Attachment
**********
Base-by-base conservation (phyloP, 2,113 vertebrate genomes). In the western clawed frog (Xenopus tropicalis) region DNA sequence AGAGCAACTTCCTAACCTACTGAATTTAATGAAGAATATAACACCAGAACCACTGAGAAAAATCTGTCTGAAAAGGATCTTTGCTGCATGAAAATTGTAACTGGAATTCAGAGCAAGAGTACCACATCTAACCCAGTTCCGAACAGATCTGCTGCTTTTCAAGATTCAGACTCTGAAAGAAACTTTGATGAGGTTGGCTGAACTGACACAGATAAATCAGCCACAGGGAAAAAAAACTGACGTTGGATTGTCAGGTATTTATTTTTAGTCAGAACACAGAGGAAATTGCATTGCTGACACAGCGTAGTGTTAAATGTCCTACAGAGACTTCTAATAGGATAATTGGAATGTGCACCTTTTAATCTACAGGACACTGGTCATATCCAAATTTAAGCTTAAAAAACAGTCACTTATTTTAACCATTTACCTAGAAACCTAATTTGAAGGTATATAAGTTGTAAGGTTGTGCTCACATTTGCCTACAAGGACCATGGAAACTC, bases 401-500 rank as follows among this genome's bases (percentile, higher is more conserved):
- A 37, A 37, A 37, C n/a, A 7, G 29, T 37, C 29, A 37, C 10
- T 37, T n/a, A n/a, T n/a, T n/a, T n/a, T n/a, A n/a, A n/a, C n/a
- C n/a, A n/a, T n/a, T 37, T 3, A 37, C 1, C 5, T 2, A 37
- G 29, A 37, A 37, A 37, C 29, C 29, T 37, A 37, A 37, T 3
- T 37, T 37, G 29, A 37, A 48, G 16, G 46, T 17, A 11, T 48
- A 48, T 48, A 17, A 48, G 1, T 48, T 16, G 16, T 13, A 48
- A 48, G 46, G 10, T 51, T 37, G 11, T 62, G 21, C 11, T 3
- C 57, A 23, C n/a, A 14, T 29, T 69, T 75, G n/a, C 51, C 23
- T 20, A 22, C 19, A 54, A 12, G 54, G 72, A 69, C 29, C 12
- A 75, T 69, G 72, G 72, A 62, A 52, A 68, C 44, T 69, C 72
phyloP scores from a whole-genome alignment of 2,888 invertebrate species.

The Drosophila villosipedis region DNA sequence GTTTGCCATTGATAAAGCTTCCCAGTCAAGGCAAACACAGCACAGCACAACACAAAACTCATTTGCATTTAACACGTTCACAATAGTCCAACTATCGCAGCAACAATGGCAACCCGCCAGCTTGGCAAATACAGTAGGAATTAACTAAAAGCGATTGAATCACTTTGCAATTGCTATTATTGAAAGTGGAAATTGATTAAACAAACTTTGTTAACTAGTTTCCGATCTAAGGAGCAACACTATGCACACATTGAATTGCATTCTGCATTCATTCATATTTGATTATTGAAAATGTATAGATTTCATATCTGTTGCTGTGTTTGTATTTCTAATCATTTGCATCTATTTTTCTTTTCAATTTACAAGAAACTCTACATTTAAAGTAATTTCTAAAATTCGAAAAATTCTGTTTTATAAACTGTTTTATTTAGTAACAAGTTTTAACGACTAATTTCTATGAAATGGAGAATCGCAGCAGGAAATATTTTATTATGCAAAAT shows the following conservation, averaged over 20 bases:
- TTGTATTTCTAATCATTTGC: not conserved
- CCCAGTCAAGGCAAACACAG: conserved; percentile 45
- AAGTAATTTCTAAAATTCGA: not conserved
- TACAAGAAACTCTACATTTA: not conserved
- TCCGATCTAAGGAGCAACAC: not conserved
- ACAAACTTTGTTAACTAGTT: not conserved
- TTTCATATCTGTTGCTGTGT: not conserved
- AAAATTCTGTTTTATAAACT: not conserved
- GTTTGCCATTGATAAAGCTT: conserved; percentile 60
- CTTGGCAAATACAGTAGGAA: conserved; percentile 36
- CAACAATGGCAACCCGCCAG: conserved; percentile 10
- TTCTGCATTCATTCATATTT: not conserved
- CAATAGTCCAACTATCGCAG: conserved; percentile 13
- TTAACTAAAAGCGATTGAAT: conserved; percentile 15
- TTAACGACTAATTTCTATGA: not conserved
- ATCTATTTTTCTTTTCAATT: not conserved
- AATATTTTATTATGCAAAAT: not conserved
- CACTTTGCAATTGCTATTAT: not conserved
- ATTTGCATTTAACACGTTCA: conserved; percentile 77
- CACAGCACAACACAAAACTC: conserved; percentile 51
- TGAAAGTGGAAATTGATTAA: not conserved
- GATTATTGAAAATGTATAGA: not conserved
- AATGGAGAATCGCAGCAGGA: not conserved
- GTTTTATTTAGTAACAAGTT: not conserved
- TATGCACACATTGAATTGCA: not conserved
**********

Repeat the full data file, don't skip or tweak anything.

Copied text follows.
Base-by-base conservation (phyloP, 2,113 vertebrate genomes). In the western clawed frog (Xenopus tropicalis) region DNA sequence AGAGCAACTTCCTAACCTACTGAATTTAATGAAGAATATAACACCAGAACCACTGAGAAAAATCTGTCTGAAAAGGATCTTTGCTGCATGAAAATTGTAACTGGAATTCAGAGCAAGAGTACCACATCTAACCCAGTTCCGAACAGATCTGCTGCTTTTCAAGATTCAGACTCTGAAAGAAACTTTGATGAGGTTGGCTGAACTGACACAGATAAATCAGCCACAGGGAAAAAAAACTGACGTTGGATTGTCAGGTATTTATTTTTAGTCAGAACACAGAGGAAATTGCATTGCTGACACAGCGTAGTGTTAAATGTCCTACAGAGACTTCTAATAGGATAATTGGAATGTGCACCTTTTAATCTACAGGACACTGGTCATATCCAAATTTAAGCTTAAAAAACAGTCACTTATTTTAACCATTTACCTAGAAACCTAATTTGAAGGTATATAAGTTGTAAGGTTGTGCTCACATTTGCCTACAAGGACCATGGAAACTC, bases 401-500 rank as follows among this genome's bases (percentile, higher is more conserved):
- A 37, A 37, A 37, C n/a, A 7, G 29, T 37, C 29, A 37, C 10
- T 37, T n/a, A n/a, T n/a, T n/a, T n/a, T n/a, A n/a, A n/a, C n/a
- C n/a, A n/a, T n/a, T 37, T 3, A 37, C 1, C 5, T 2, A 37
- G 29, A 37, A 37, A 37, C 29, C 29, T 37, A 37, A 37, T 3
- T 37, T 37, G 29, A 37, A 48, G 16, G 46, T 17, A 11, T 48
- A 48, T 48, A 17, A 48, G 1, T 48, T 16, G 16, T 13, A 48
- A 48, G 46, G 10, T 51, T 37, G 11, T 62, G 21, C 11, T 3
- C 57, A 23, C n/a, A 14, T 29, T 69, T 75, G n/a, C 51, C 23
- T 20, A 22, C 19, A 54, A 12, G 54, G 72, A 69, C 29, C 12
- A 75, T 69, G 72, G 72, A 62, A 52, A 68, C 44, T 69, C 72
phyloP scores from a whole-genome alignment of 2,888 invertebrate species.

The Drosophila villosipedis region DNA sequence GTTTGCCATTGATAAAGCTTCCCAGTCAAGGCAAACACAGCACAGCACAACACAAAACTCATTTGCATTTAACACGTTCACAATAGTCCAACTATCGCAGCAACAATGGCAACCCGCCAGCTTGGCAAATACAGTAGGAATTAACTAAAAGCGATTGAATCACTTTGCAATTGCTATTATTGAAAGTGGAAATTGATTAAACAAACTTTGTTAACTAGTTTCCGATCTAAGGAGCAACACTATGCACACATTGAATTGCATTCTGCATTCATTCATATTTGATTATTGAAAATGTATAGATTTCATATCTGTTGCTGTGTTTGTATTTCTAATCATTTGCATCTATTTTTCTTTTCAATTTACAAGAAACTCTACATTTAAAGTAATTTCTAAAATTCGAAAAATTCTGTTTTATAAACTGTTTTATTTAGTAACAAGTTTTAACGACTAATTTCTATGAAATGGAGAATCGCAGCAGGAAATATTTTATTATGCAAAAT shows the following conservation, averaged over 20 bases:
- TTGTATTTCTAATCATTTGC: not conserved
- CCCAGTCAAGGCAAACACAG: conserved; percentile 45
- AAGTAATTTCTAAAATTCGA: not conserved
- TACAAGAAACTCTACATTTA: not conserved
- TCCGATCTAAGGAGCAACAC: not conserved
- ACAAACTTTGTTAACTAGTT: not conserved
- TTTCATATCTGTTGCTGTGT: not conserved
- AAAATTCTGTTTTATAAACT: not conserved
- GTTTGCCATTGATAAAGCTT: conserved; percentile 60
- CTTGGCAAATACAGTAGGAA: conserved; percentile 36
- CAACAATGGCAACCCGCCAG: conserved; percentile 10
- TTCTGCATTCATTCATATTT: not conserved
- CAATAGTCCAACTATCGCAG: conserved; percentile 13
- TTAACTAAAAGCGATTGAAT: conserved; percentile 15
- TTAACGACTAATTTCTATGA: not conserved
- ATCTATTTTTCTTTTCAATT: not conserved
- AATATTTTATTATGCAAAAT: not conserved
- CACTTTGCAATTGCTATTAT: not conserved
- ATTTGCATTTAACACGTTCA: conserved; percentile 77
- CACAGCACAACACAAAACTC: conserved; percentile 51
- TGAAAGTGGAAATTGATTAA: not conserved
- GATTATTGAAAATGTATAGA: not conserved
- AATGGAGAATCGCAGCAGGA: not conserved
- GTTTTATTTAGTAACAAGTT: not conserved
- TATGCACACATTGAATTGCA: not conserved